Even though NPV is  quite a  valuable tool to evaluate an investment decision, it entails lots of assumptions and estimations, which lead to potential errors.

Internal Rate of Return (IRR)

The Internal Rate of Return (IRR) is also one of the most important investment  decision tool, in which  the percentage rate of return is  calculated for each period invested. It is  one of the  the most important tool for deciding  the best investment option. The investment with higher IRR will be a more attractive option. It is essentially a discount that makes the NPV equal to zero.

 

 

IRR=R1+(NPV1×(R2R1)/(NPV1NPV2); where:R1,R2=randomly selected discount ratesNPV1=higher net present valueNPV2=lower net present value.

 

IRR can not be  used as an accurate measure to compare in investment projects of different timeframe.

Summing up

Investment decisions are  profit based. Various Investment metrics can help in  analyzing  the past performance of an investment and compare different options. It is prudent that these return metrics should always be compared against the risk associated with the investments to determine whether  the returns overvalue the risks.

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IRR-> Efficiency of the Organisational resources to produce maximum out put by minimum input.

 

NPV-> The general value can be generated by the investment in the general set-up.

 

ROI-> The maximum value generated by the efficient resources of the organisation of the investment.

 

ROI is directly proportional to the IRR with reference to NPV.

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All three parameters revolve and compare around the “Interest Rate”, which is a way of expressing the risk free expected gains. Note the below example:

 

Assume that we have a risk free interest rate of 15%, and we seek to have Rs. 100 at the end of the year.

 

If we seek to have Rs. 100 at the end of the year (owing to say, the project being completed), and if we assume the risk free rate above 15%, we would have to invest (100/1.15) = Rs. 86.95 (at the start of the year)

 

The difference of the values 100 – 86.95 = 13. 05 is the NPV (Net Present Value)

 

Thus, the NPV is the difference between of the present value(s) of the future (and present) cash flows.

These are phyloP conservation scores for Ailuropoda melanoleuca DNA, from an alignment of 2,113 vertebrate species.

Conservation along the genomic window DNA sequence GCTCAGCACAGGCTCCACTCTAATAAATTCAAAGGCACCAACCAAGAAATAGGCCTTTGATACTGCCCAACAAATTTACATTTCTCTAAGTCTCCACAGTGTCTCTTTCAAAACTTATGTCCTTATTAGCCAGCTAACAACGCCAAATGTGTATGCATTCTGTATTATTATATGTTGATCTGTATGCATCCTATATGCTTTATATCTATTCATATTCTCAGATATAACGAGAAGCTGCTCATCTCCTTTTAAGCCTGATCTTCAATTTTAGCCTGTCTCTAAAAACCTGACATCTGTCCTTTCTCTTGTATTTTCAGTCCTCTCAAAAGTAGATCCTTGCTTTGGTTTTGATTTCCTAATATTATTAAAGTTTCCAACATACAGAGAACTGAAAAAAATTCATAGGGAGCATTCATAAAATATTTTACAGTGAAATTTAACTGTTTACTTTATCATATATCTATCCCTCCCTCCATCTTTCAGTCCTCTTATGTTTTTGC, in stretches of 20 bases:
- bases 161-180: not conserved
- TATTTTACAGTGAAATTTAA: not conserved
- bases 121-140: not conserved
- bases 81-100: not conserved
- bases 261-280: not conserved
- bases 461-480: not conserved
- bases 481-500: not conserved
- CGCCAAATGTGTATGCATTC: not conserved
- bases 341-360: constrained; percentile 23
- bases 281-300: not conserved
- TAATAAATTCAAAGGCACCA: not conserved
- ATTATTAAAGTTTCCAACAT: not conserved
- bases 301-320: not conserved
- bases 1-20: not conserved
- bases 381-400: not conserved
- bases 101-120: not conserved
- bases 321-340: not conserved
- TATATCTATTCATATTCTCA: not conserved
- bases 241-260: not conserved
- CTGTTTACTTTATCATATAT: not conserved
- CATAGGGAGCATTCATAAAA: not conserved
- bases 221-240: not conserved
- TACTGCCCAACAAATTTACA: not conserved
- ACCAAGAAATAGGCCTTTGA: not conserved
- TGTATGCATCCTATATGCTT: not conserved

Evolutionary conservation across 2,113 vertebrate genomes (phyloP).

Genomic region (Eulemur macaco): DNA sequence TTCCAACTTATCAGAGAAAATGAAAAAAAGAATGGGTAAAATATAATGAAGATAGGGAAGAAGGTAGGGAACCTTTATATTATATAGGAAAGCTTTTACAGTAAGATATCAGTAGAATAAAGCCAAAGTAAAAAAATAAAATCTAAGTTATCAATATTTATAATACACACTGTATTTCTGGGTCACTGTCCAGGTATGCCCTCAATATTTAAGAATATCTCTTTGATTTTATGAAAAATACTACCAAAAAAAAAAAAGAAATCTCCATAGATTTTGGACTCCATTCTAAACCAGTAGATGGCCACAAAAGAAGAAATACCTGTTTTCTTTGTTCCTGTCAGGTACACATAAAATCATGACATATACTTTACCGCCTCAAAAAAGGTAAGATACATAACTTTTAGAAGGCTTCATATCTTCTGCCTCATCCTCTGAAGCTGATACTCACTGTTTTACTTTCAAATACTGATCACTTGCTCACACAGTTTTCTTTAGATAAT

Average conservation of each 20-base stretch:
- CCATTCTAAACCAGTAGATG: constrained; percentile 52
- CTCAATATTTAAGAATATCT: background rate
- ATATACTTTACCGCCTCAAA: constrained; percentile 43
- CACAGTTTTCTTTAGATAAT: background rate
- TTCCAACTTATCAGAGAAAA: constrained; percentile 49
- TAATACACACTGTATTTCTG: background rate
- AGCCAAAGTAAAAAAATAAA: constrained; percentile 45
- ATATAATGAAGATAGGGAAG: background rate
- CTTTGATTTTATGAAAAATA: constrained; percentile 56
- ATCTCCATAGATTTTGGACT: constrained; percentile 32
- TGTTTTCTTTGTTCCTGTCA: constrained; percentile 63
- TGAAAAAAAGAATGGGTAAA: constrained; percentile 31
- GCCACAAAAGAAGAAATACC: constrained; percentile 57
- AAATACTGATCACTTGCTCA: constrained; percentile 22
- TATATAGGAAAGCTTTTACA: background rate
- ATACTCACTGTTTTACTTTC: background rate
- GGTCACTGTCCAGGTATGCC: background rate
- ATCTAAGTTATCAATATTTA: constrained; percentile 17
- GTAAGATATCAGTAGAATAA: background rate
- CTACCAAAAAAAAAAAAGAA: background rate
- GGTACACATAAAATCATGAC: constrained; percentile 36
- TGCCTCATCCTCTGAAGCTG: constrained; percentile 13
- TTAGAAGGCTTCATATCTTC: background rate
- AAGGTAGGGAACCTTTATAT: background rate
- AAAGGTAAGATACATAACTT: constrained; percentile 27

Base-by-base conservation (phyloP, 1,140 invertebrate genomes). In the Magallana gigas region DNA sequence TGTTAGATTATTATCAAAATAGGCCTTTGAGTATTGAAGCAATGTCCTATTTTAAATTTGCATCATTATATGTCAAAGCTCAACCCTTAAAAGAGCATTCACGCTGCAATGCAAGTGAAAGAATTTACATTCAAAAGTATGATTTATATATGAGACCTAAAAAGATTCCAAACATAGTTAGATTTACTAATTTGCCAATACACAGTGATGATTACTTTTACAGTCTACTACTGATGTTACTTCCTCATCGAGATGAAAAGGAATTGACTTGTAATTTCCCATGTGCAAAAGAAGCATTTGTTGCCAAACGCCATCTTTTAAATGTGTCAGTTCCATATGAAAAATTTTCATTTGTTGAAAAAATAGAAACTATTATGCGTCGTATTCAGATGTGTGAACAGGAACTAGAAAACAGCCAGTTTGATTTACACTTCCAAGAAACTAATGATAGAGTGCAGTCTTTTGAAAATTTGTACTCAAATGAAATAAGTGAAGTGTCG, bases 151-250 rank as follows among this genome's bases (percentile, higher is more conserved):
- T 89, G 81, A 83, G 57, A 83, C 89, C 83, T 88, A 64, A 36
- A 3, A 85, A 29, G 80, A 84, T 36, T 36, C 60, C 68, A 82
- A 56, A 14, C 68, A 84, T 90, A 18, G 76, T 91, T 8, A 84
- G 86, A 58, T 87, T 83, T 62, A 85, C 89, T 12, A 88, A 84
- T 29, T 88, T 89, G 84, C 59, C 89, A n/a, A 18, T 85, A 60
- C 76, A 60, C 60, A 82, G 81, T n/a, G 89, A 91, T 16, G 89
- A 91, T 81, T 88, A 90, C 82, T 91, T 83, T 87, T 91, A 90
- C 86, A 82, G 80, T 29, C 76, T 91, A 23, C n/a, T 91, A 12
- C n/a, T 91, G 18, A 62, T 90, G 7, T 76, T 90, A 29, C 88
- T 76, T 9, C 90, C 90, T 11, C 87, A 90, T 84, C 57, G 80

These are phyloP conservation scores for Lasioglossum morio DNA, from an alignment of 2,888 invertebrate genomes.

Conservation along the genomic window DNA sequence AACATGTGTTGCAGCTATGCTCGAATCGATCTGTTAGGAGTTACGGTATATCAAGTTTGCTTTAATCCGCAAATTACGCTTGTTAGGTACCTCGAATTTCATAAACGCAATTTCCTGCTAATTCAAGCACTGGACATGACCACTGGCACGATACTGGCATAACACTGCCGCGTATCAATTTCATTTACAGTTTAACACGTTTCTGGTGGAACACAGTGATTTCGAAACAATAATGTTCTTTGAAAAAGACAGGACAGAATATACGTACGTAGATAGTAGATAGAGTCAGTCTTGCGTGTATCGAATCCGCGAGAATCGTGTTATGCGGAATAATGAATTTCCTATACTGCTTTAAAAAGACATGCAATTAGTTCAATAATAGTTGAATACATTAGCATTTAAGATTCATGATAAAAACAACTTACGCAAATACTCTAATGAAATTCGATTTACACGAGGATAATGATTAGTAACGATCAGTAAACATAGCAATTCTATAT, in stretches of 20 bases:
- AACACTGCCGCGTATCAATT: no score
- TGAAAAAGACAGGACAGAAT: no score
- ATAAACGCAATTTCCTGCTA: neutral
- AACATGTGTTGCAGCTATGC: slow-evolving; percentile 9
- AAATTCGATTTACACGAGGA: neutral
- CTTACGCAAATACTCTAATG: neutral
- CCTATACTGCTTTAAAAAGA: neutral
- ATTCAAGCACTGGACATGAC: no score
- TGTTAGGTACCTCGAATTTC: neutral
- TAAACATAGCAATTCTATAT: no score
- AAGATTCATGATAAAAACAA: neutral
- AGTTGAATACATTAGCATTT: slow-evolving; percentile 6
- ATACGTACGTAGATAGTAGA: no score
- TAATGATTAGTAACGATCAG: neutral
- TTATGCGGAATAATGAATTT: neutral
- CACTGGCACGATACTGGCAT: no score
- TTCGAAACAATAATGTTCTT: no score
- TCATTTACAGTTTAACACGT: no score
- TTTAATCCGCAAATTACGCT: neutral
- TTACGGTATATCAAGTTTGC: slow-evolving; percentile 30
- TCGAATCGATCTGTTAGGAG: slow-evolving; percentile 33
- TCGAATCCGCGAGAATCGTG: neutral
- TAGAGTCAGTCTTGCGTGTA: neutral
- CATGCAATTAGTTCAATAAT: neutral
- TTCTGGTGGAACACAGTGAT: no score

The IRR is the percentage rate of return calculated for each period invested (the above assumes only one period invested). It is essentially a discount that would make the NPV equal to zero. Thus, IRR uses the same formula, but it solves for the discount rate (as 0) rather than the NPV itself. In our case here, since we have only one cash inflow and outflow, the IRR is 15% itself, meaning:

 

100 – (86.95 x 1.15) = 0

 

Note how the 15% is expressed as 1.15 indicating an increase

 

Now assume that we invest Rs. 86.95, and owing to the beauty of the project, we further assume that we would get Rs. 120 at the end of the year. Now, using excel’s IRR function, we get the IRR to be 38%. This is clearly much higher than the nominal, risk free rate of 15%, and the project thus looks promising and good.

 

IRR is, thus,  a useful tool to help make an investment decision and compares to the Interest Rate and the cost of capital. If an IRR is greater than the cost of capital, then it’s a profitable and good investment. If the IRR is lower than the cost of capital, then it will be a loss-making investment.

 

ROI

Even though NPV is a useful tool to evaluate an investment decision, it requires a lot of assumptions and estimates leading to potential errors or misleading analysis. It is difficult to estimate the costs and returns with 100% certainty.

 

In practical terms, the interest rate assumed may not remain fixed, and thus, the ROI sometimes, is the most commonly used measure of investment. When you invest, some of the few questions that you seek an answer for are:

 

Do the expected returns justify the risk or costs associated with investment?

Is the investment profitable?

How much money will I make from my investment?

 

ROI can be calculated in various ways. The most common method of evaluating ROI can be: Net Income as a percentage of Net Book Value which can be stated in accounting terms as total assets minus intangible assets and liabilities.

ROI is simple to calculate but has limitations. For instance, it does not measure the return over shorter (say yearly) periods of time.

 

Thus, the major difference between IRR and ROI is that IRR takes into account the time value of money for each cash inflow/ outflow, whereas ROI tells the total growth rate of an investment from beginning to end.

 

Depending on the project and its duration, all three NPV, IRR and ROI can be used

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  • Internal Rate of Return (IRR), Net Present Value (NPV) and Return on Investment (ROI) are important terms used in finance

     

    find below understand the meaning and significance of all three financial metrics

     

     1-IRR-The Internal Rate of Return is  a discount rate that makes the NPV of all cash flow from a particular project equal to zero.

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  • IRR can be calculated as

  • IRR=(Cash flow)/((1+r)*t)-initial investment

     

    To calculate IRR, NPV = 0 and then solve for IRR

    higher IRR of a project .higher the profit, Hence the IRR should high.

     

    2-NPV-Net present value  is the sum of the present value of all cash inflow minus the sum of the all present value of all cash outflow

     

  • NPV can be calculated by the below formula

    NPV = (Present value of incash flows – Present value of out cash flow)

    A Positive NPV means project is making profit and a negative NPV means project is in loss.

    3-ROI-Return on Investment is used to measure the performance/efficiency of an investment. Generally in any project or investment Return on investment is must criteria. If ROI is too long may lead to no further investment in project vice versa.

     

    ROI = (Current Value of investment – Cost of investment) / Cost Of investment